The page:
As Democrats struggle to deal with last night’s loss in a special election in Georgia, different elements within the party are pointing to different problems. Earlier today Allahpundit wrote about Senator Murphy’s concern that all the talk about Russia and collusion was creating a big distraction for Democrats, one that was not helping them win elections. They NY Times published a story today focusing on another reaction to the loss. Some Democrats think it’s time to take a second look at the wisdom of sticking with Nancy Pelosi:

Representative Tim Ryan of Ohio, who has been a vocal critic of his party’s overarching political strategy, said Democrats needed to recognize that they were “toxic” in huge parts of the country.

“Our brand is worse than Trump,” said Mr. Ryan, who urged Democrats to make forging a clear economic agenda an urgent priority. “We can’t just run against Trump.”

Mr. Ryan, who tried to unseat Ms. Pelosi, Democrat of California, as House minority leader after the November elections, said she remained a political drag on other Democrats. Ms. Handel and Republican outside groups tied Mr. Ossoff to Ms. Pelosi in campaign events and television ads, casting him as a puppet for what they described as her liberal agenda and “San Francisco values.”

“They’re still running against her and still winning races, and it’s still a problem,” Mr. Ryan said.

Democratic strategist Lachlan McIntosh tells the Times, “They can’t ignore how very unpopular their leadership is with many voters. It’s not fair or justified, but it’s real.” The Associated Press reports Tim Ryan is not the only Democrat who feels a leadership change may be in order:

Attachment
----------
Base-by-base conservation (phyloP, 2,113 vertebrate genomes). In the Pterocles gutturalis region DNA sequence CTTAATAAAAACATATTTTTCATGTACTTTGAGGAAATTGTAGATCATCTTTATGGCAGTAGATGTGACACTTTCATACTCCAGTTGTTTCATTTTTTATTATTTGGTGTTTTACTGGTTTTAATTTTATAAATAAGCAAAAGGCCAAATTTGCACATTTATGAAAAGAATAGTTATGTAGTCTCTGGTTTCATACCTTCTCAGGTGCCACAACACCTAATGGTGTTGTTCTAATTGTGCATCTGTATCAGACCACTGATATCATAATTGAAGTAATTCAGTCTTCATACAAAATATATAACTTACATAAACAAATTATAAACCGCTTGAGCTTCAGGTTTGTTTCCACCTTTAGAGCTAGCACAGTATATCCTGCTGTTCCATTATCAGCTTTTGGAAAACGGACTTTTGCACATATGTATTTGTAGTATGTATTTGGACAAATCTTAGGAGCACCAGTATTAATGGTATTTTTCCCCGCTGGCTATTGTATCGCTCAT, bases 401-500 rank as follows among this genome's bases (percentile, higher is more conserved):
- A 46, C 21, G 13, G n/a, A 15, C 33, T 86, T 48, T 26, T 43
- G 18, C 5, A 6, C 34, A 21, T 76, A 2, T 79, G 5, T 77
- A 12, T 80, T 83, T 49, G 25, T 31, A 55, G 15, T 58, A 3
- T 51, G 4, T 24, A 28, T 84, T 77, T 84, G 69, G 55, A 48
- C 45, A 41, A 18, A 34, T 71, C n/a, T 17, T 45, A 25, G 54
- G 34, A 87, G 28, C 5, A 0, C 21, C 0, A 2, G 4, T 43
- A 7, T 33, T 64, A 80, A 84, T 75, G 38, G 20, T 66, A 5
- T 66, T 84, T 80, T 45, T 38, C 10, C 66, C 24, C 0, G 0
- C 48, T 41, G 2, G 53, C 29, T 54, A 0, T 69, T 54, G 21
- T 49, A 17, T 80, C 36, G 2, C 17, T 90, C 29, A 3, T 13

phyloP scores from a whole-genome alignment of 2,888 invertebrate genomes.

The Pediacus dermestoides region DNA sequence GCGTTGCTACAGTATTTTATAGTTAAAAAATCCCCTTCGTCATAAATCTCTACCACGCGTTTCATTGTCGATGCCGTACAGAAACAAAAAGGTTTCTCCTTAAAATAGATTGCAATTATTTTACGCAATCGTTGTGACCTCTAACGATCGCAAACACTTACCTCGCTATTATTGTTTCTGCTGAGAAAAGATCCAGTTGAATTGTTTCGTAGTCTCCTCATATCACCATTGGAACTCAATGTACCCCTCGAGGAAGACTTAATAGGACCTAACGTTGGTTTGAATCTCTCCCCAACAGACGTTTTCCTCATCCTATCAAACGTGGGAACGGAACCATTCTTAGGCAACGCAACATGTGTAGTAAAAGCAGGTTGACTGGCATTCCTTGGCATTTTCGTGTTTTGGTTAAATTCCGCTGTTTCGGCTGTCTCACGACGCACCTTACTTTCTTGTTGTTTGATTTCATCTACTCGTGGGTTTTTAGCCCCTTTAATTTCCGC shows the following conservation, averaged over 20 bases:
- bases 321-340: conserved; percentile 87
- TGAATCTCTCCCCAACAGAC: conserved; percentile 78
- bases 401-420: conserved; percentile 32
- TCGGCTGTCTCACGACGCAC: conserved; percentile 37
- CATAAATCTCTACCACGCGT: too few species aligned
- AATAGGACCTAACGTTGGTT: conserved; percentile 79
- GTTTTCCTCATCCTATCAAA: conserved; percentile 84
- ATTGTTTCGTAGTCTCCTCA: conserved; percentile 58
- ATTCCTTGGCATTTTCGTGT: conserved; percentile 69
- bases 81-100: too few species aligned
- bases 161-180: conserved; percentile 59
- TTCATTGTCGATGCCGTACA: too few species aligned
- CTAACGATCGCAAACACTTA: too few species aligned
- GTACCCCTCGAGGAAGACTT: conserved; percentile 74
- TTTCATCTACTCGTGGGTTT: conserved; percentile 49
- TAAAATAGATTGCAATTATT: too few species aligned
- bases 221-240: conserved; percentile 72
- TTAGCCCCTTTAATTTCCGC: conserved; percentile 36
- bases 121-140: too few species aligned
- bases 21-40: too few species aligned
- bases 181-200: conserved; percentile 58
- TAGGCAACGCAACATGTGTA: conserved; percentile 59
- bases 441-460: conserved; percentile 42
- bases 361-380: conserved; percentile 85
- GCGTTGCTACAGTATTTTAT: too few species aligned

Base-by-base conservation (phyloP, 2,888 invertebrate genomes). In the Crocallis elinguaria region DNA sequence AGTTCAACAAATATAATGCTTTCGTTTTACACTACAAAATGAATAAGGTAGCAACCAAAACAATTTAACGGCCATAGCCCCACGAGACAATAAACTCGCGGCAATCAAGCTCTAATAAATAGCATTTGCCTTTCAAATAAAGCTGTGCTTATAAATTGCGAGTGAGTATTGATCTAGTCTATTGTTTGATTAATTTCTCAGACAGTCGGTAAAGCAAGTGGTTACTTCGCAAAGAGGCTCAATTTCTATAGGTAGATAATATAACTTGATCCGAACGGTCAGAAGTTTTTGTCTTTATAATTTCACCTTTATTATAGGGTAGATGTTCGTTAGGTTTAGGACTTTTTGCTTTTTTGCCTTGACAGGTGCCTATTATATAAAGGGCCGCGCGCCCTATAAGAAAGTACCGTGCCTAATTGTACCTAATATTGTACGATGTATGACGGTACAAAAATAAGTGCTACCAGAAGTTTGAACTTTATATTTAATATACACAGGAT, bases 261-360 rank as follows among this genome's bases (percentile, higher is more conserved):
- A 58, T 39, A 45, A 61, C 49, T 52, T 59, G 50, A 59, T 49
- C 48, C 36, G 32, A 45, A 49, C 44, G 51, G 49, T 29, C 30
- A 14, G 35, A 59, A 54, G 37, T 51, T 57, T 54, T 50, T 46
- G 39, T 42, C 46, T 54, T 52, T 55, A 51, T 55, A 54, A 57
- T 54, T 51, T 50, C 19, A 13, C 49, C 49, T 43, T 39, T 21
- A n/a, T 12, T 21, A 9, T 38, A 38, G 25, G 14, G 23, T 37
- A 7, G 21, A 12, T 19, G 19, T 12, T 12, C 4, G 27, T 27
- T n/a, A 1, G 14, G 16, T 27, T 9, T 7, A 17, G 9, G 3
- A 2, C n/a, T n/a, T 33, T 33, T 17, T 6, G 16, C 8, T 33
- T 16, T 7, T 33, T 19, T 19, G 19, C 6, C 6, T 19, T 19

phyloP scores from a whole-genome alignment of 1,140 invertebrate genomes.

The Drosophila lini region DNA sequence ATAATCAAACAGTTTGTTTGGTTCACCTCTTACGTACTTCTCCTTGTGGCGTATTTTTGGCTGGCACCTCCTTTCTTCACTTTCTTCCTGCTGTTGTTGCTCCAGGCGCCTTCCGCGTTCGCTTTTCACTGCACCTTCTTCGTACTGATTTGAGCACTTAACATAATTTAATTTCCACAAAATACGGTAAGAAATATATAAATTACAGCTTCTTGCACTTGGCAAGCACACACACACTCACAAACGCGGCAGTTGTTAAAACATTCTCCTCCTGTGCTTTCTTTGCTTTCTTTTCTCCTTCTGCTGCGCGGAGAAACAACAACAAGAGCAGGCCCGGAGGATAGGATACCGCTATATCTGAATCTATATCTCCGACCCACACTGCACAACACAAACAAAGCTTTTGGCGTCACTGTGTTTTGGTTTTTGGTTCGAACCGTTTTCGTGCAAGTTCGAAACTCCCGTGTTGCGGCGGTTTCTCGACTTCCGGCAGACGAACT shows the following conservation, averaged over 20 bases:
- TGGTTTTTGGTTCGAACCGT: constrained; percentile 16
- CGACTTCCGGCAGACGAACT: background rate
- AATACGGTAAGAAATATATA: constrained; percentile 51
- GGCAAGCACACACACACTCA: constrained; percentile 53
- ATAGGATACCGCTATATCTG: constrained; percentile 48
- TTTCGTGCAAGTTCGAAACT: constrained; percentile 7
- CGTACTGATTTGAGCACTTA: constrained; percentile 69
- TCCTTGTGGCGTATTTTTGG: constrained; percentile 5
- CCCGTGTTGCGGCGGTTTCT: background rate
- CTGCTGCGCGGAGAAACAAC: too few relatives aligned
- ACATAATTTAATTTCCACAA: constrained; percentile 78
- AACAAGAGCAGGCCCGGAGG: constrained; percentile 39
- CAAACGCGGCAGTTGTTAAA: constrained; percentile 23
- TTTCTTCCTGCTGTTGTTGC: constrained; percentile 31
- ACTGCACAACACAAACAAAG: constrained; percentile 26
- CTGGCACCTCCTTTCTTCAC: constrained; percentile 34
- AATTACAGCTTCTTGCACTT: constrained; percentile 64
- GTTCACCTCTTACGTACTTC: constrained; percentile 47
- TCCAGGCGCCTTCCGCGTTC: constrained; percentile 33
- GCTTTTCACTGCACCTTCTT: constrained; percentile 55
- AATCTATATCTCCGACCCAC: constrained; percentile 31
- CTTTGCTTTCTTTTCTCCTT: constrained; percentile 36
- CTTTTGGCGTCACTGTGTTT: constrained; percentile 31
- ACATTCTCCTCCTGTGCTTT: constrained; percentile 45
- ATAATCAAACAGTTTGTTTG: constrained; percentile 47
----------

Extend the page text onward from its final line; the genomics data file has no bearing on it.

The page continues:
“We as Democrats have to come to terms with the fact that we lost again,” said Rep. Seth Moulton, D-Mass. “Personally I think it’s time for a new generation of leadership in the party.”

Of course, there was a reason why it was so easy to tie Jon Ossoff to Nancy Pelosi in this race. It’s because so much of Ossoff’s funding came from California and New York. As the Times pointed out in a story yesterday, only 14% of Ossoff’s fundraising came from Georgia. And yet, without that additional funding from liberal bastions, it seems unlikely Ossoff would have been as close as he was.

Even as some more moderate members of the party are turning on the party’s image and leadership, the progressive wing of the party is arguing what is needed are more populist candidates like Bernie Sanders. The underlying divide we saw during the 2016 campaign has never healed and there’s no reason to think it will before 2018. But you have to think that if House Democrats fail to take the House next year there will be more of them calling for a change at the top.

Here’s one of Karen Handel’s ads which connects her opponent to Nancy Pelosi and Bernie Sanders.